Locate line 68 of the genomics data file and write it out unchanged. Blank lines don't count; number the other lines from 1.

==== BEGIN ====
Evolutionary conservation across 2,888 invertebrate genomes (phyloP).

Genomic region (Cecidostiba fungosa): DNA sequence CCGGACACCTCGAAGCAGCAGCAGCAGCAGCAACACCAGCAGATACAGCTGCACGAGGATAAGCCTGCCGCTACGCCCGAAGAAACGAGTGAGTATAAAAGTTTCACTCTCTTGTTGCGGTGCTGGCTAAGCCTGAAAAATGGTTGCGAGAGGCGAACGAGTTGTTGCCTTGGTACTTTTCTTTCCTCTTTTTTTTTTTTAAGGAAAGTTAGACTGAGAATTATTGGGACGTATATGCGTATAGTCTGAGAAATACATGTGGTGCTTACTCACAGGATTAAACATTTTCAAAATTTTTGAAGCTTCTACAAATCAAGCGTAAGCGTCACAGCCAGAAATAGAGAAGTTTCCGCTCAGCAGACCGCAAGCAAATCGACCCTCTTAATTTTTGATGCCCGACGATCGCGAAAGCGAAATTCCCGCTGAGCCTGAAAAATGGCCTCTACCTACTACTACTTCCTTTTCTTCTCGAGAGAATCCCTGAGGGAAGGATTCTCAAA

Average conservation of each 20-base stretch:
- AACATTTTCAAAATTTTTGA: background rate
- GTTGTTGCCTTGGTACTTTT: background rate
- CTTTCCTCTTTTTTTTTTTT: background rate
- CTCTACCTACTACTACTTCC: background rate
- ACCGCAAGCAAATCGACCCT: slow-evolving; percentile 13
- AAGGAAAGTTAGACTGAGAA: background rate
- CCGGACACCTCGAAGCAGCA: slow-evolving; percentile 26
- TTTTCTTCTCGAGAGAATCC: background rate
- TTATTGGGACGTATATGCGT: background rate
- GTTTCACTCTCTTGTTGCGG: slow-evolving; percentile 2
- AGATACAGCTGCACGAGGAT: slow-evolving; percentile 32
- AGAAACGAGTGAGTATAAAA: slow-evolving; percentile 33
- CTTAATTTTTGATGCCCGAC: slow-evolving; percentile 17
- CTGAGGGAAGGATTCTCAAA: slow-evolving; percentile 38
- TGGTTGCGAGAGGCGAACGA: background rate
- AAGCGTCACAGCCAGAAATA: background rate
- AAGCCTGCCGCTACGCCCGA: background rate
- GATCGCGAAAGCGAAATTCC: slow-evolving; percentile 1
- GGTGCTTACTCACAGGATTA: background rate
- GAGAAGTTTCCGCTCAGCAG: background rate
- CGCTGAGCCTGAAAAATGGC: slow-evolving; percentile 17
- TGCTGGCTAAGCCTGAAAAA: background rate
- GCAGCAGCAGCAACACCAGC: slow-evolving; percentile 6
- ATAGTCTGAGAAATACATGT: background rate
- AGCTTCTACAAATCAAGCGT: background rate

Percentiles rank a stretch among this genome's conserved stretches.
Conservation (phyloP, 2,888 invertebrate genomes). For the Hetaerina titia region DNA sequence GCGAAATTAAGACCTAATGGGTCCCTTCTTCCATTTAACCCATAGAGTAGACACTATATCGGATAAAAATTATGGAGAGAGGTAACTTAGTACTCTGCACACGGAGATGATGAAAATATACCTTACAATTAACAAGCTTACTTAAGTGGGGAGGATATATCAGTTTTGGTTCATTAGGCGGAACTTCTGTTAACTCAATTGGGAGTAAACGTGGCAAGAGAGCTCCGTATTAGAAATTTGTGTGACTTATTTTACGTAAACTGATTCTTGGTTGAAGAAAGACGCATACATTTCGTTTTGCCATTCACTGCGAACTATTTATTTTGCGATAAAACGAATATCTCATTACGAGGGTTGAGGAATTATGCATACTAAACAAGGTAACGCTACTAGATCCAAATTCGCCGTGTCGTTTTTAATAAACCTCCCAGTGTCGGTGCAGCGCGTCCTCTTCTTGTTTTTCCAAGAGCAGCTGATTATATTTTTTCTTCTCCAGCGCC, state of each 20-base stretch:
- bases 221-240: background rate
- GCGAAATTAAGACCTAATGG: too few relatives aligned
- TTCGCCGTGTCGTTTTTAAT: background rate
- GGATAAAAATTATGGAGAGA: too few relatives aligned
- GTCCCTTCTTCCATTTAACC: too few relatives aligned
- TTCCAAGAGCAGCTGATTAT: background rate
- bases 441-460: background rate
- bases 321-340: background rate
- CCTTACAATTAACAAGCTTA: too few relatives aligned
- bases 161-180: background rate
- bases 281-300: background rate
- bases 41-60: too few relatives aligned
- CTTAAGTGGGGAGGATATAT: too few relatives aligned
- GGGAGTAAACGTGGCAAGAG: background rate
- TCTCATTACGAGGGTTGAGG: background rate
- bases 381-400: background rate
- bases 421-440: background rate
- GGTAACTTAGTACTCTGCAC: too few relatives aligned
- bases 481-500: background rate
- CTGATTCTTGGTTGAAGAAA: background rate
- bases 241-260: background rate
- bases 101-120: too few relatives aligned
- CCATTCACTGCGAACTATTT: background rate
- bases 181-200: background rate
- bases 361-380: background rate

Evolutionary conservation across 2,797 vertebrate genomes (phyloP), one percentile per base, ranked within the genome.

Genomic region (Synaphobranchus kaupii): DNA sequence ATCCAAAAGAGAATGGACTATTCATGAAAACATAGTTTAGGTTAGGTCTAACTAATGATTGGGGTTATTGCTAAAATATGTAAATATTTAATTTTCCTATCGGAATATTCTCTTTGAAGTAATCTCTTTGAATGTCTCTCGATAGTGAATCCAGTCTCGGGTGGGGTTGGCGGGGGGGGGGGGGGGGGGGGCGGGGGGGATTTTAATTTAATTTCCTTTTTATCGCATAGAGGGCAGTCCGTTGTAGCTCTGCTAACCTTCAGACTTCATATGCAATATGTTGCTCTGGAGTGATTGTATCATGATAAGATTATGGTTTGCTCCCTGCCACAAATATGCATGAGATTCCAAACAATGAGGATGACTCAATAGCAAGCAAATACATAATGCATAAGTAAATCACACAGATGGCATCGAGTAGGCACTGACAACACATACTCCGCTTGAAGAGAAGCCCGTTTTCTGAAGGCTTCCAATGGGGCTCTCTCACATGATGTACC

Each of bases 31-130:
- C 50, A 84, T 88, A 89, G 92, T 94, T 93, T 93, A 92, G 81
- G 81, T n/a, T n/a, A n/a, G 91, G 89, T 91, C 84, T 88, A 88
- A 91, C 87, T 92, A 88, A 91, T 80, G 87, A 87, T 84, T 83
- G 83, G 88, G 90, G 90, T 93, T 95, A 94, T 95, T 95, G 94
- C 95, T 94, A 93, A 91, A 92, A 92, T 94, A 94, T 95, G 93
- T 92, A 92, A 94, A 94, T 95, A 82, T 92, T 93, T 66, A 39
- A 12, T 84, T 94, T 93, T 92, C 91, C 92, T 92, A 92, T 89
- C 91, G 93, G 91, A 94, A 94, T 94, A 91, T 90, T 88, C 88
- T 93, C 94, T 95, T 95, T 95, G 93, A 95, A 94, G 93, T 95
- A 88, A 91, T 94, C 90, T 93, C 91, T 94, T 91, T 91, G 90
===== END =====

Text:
- A 88, A 91, T 94, C 90, T 93, C 91, T 94, T 91, T 91, G 90